San Francisco Landmark Number 87, now recognized as The Contemporary Jewish Museum, was once a power substation. Constructed in 1881, the original brick building played a significant role in supplying gas and ultimately electricity to the city of San Francisco.
Ownership began with a predecessor of the San Francisco Gas and Electric Company and later, the site became known as Jessie Street Substation, Station C, after being passed onto Pacific Gas and Electric Company (PG&E) in 1905.
An early 1900 renovation was designed by Willis Polk (1867–1924) in classical revival style replete with terra cotta archways, cherubs, garlands, and crown molding—quite unusual for an industrial building. Polk subscribed to the City Beautiful movement, an architectural school of thought that promoted beauty not only for its own sake but also for its ability to promote moral and civic virtue. It asserted that order could be brought to urban areas through beautiful architecture that could “improve” the common people through art.
The movement’s design was influenced by classical European architecture of the mid to late nineteenth century.
The ornate exterior of the building was particularly striking as before the redevelopment of the Yerba Buena neighborhood was redeveloped in the late twentieth century, the substation was largely hidden in an alleyway surrounded by other buildings. Hardly anyone even knew it existed.
Jessie Street substation is located on that portion of Minna Street between Third and Fourth streets, which is a blind alley. Because of this fact, few people realize its existence or have an opportunity of viewing this very fine piece of work in red brick and cream-colored terra cotta. It was the first of the company’s substations in San Francisco to be designed and built with reference to exterior appearance. It is one of the finest appearing substations to be found anywhere.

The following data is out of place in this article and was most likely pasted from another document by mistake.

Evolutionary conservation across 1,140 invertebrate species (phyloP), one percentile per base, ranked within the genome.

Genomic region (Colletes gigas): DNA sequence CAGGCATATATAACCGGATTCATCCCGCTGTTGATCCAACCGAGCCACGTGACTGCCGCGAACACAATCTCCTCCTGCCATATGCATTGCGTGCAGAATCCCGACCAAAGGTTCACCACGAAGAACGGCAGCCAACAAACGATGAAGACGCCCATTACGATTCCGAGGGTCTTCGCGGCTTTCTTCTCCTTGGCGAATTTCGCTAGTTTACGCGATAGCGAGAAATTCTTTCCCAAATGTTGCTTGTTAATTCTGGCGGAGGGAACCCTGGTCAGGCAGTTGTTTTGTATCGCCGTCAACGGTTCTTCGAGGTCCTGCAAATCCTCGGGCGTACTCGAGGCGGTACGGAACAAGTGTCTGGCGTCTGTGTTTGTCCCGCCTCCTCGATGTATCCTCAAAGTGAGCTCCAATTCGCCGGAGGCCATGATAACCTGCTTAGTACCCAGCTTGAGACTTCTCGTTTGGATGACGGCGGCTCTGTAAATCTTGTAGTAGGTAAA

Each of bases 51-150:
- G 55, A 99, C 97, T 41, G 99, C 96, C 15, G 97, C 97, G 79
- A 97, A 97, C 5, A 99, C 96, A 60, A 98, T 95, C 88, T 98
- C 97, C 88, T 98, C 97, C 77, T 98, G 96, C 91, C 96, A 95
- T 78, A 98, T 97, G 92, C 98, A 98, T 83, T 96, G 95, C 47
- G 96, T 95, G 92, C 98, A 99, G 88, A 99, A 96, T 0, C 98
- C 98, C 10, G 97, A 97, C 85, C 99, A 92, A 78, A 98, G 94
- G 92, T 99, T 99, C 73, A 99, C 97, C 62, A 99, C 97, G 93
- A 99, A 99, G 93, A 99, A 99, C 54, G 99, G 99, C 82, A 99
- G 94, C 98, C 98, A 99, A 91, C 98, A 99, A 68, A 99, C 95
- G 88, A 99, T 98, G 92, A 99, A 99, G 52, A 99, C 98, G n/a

Just months before the1906 earthquake, the substation suffered from a massive fire, and PG&E once again commissioned Polk, now working under Daniel Burnham (the mastermind behind the City Beautiful movement in San Francisco), to rebuild the station.
Like most of San Francisco, the substation was damaged during the 1906 Earthquake, but its restoration and return to service in 1907 was not only utilitarian, it was also symbolic. One of the first sources of power to be rebuilt after the Quake, it sent a hopeful beacon of light that heralded the rebirth of the metropolis which was to host 1915 Panama-Pacific International Exposition.
In 1971, the substation was purchased by the San Francisco Redevelopment Agency. Plans to demolish the building and make way for new projects were opposed by preservation groups who succeeded in giving the building landmark status in 1977.
Today, through its conversion into The Contemporary Jewish Museum, the history and purpose of the old substation has been integrated with the art of contemporary life.
While Libeskind’s symbolic additions parallel the progressive and inclusive nature of Bay Area Jewish history, Polk’s preserved brick façade embodies the rich history of SOMA (South of Market Street), marking the neighborhood’s transition from post Gold Rush through City Beautiful and into Redevelopment. The preserved architectural sentiment provides a physical reminder that contemporary life is forever rooted in tradition.